The past few weeks have not been kind to our friends in the world of The Walking Dead. Beset by undead, plagues, doubts, suspicion, and fear, they are finding that sometimes the dangers within are just as terrible as those outside. This week’s episode, ‘Indifference’, took an interesting turn in the way it played with those elements. Instead of continuing the scattershot approach of focusing on every minute group and their interactions, the episode moved the action away from the prison, and instead concentrated on the two different groups and their efforts to find some way of helping those suffering back at the prison.
‘Indifference’ was a story about strength and weakness, about what lengths we all would go to. It was one of those remarkable episodes that showed great insight into the characters, treating them respectfully while also exposing their darkest secrets and weaknesses. And while many were likely dissatisfied with the show’s ending, it also felt like the beginning of the next step forward, something that we needed to see. The flu storyline has been a captivating one, but it’s also been one that’s left us feeling somewhat fixed in place, immobile, and lacking momentum.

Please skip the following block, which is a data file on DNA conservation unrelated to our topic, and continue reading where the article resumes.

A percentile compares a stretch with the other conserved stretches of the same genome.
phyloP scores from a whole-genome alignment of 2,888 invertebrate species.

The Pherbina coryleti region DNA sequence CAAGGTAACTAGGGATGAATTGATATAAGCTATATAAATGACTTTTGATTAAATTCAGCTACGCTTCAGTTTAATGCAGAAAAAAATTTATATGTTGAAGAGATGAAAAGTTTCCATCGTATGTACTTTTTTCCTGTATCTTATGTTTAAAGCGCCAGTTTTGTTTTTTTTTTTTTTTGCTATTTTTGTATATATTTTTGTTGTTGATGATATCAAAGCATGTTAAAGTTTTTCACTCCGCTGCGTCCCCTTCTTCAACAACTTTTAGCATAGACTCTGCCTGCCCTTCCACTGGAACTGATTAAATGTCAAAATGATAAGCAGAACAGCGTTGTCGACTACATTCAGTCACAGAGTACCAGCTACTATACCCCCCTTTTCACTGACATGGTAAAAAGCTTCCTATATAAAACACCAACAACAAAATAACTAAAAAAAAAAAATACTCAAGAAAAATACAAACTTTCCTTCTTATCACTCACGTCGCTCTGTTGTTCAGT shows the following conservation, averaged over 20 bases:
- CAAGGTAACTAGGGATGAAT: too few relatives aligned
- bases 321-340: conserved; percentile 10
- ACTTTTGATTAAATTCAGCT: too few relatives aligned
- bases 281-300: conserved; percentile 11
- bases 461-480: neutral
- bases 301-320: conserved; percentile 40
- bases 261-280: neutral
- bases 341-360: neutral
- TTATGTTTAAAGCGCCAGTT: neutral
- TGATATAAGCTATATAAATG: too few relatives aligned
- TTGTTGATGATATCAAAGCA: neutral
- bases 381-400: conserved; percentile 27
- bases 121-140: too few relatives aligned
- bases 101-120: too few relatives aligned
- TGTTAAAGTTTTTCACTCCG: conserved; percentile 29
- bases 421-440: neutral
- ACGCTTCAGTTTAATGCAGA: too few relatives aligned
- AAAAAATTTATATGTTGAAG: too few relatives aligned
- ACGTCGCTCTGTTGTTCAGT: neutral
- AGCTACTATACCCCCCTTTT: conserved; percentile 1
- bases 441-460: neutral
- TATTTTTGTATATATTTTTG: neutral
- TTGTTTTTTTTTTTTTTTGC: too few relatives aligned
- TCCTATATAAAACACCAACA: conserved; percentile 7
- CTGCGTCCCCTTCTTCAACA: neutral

The first story revolved around the efforts of Daryl, Michonne, Tyreese, and and Bob. My vague frustration with Tyreese’s storyline continues, as his unfocused rage seems to be his new defining characteristic. While I understand the idea that his grief has become a force both driving and blinding, to reduce a seemingly complex character to such a cliched, pseudo-suicidal brute seems entirely too simplistic. Michonne, on the other hand, continues to be an engaging and fascinating character, perhaps even more so than her depiction in the comic books (and don’t lie — you’re ‘shipping her and Daryl, aren’t you. Yeah you are). Her discussion with Tyreese about his motivations and the self-destructive path was one of the most ruthless, painful pep talks I’ve ever witnessed, but that wasn’t what made her turn here so effective. Instead, it was the unique dichotomy between her words of wisdom, and her own professed self-doubts. Michonne is driven by forces that not even she understands, and she has tried to shroud her hunger for revenge beneath a facade of it being something that just needs doing, but finally realizes that it’s something more than that, something that, she finally grasps, is ultimately untenable.